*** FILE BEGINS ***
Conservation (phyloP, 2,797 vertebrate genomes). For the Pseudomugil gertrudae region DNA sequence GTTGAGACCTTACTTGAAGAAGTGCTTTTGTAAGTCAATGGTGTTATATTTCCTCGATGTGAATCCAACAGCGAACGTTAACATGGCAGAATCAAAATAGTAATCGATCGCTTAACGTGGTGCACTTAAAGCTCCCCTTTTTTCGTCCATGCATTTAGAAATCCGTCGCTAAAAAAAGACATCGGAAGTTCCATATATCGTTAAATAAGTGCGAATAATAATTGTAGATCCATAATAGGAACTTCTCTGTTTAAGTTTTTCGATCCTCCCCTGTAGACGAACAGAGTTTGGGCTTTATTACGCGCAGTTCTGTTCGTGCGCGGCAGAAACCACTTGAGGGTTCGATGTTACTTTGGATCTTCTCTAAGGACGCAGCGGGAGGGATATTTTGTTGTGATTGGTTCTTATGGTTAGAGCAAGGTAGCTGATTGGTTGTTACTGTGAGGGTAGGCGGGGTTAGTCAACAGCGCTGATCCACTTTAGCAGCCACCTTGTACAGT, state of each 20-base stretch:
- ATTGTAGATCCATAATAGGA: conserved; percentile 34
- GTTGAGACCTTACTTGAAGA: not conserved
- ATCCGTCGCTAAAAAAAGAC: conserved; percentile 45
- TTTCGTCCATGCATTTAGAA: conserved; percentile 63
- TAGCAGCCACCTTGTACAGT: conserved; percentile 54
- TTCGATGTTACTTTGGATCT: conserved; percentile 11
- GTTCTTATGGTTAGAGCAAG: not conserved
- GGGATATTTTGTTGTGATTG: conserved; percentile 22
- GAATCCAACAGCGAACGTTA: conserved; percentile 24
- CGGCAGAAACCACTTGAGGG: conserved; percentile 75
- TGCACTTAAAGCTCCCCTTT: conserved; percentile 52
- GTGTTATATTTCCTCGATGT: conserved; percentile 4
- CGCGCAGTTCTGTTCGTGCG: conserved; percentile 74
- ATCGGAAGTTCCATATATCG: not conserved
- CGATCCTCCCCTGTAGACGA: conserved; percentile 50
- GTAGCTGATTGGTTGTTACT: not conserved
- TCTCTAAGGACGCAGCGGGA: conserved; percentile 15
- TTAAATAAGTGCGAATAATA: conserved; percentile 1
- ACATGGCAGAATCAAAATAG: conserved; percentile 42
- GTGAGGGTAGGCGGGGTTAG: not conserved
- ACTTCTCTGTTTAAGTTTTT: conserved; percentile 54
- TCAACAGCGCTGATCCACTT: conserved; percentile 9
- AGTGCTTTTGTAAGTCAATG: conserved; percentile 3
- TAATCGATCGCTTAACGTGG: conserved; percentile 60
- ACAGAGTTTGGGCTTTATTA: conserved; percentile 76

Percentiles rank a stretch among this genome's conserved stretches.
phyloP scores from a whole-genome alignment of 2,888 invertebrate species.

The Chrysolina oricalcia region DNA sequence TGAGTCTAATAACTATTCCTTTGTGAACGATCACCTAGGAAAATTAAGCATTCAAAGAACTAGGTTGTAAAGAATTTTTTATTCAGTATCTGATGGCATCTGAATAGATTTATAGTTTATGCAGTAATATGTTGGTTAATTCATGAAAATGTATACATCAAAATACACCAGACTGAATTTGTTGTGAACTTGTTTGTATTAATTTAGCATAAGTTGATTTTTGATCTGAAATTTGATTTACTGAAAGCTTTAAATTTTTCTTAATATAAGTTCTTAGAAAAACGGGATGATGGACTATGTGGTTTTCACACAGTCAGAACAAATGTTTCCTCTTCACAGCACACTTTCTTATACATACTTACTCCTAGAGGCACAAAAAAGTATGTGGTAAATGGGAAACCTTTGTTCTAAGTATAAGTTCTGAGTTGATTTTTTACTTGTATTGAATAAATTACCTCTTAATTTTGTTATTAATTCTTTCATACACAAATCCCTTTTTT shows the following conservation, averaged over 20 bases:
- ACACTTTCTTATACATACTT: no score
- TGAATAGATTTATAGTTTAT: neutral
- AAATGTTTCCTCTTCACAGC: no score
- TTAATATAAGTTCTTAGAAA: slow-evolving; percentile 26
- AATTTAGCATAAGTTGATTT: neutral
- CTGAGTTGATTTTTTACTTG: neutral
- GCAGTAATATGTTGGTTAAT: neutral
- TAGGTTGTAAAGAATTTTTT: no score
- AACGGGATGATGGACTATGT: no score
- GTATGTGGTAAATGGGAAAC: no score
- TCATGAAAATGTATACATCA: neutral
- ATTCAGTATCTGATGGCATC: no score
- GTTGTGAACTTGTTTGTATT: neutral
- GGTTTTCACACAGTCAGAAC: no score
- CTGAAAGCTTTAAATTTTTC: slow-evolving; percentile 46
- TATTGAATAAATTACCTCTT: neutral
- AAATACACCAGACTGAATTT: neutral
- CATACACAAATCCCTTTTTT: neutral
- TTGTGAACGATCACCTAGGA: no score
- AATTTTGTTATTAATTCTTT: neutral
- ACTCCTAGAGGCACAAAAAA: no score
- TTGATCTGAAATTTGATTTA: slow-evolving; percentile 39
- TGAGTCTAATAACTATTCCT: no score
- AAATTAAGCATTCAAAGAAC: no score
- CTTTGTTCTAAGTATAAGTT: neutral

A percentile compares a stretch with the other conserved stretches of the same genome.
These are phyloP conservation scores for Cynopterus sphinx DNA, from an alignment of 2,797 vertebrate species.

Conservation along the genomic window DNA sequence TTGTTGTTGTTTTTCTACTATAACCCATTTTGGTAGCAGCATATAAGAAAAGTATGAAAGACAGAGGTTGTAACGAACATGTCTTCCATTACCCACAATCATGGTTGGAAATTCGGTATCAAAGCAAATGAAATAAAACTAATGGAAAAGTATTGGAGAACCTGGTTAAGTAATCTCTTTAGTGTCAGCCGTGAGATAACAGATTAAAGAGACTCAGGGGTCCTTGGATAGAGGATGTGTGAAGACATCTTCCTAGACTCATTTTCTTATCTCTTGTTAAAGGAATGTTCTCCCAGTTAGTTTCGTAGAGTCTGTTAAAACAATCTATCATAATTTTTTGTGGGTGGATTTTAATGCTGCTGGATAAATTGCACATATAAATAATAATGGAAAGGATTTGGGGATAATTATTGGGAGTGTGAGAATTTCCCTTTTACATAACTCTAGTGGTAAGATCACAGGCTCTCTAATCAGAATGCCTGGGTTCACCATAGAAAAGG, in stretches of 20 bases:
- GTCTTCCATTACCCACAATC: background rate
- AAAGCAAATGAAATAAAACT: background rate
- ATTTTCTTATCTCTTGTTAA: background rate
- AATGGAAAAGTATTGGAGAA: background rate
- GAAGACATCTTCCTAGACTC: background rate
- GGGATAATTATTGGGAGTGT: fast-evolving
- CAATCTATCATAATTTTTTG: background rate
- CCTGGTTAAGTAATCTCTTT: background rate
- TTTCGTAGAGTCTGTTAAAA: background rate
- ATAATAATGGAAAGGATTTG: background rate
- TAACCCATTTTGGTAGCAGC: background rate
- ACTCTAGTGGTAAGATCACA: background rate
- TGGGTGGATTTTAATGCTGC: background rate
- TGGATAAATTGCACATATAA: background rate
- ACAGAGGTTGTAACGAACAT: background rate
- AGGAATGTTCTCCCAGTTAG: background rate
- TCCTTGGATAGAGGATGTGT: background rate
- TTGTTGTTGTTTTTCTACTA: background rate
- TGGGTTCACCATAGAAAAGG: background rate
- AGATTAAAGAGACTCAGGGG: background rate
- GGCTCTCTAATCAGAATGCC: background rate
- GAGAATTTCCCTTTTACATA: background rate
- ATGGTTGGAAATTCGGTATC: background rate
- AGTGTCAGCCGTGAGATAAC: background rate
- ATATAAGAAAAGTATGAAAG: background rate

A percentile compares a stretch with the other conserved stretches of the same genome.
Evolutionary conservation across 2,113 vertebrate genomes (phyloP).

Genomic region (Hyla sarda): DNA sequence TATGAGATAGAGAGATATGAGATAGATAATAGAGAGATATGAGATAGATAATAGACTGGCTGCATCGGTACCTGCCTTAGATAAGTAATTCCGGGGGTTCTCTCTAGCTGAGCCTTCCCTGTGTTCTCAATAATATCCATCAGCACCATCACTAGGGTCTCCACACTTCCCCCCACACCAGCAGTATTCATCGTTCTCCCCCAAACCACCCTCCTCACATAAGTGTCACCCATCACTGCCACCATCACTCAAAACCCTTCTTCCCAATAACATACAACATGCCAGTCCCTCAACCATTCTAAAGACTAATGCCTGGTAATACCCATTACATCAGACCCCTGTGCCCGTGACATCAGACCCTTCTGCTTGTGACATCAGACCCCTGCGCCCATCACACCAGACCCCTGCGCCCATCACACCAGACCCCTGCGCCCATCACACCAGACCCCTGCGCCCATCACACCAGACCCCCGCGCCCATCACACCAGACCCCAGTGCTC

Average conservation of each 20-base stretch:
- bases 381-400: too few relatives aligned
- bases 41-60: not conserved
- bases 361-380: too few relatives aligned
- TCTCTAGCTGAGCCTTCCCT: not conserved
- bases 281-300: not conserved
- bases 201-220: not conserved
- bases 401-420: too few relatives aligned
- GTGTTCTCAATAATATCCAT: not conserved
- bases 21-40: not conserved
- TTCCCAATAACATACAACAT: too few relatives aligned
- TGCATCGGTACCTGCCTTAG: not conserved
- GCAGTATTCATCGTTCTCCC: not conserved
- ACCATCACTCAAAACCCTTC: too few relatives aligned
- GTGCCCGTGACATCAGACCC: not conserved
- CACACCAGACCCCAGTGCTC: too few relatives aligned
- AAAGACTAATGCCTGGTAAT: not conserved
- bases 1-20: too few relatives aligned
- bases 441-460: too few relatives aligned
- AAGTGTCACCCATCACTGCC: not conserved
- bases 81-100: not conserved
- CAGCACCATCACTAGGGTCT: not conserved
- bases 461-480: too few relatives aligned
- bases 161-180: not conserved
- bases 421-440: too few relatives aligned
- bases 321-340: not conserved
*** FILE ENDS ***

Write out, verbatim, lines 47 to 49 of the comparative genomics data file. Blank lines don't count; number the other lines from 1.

- CATACACAAATCCCTTTTTT: neutral
- TTGTGAACGATCACCTAGGA: no score
- AATTTTGTTATTAATTCTTT: neutral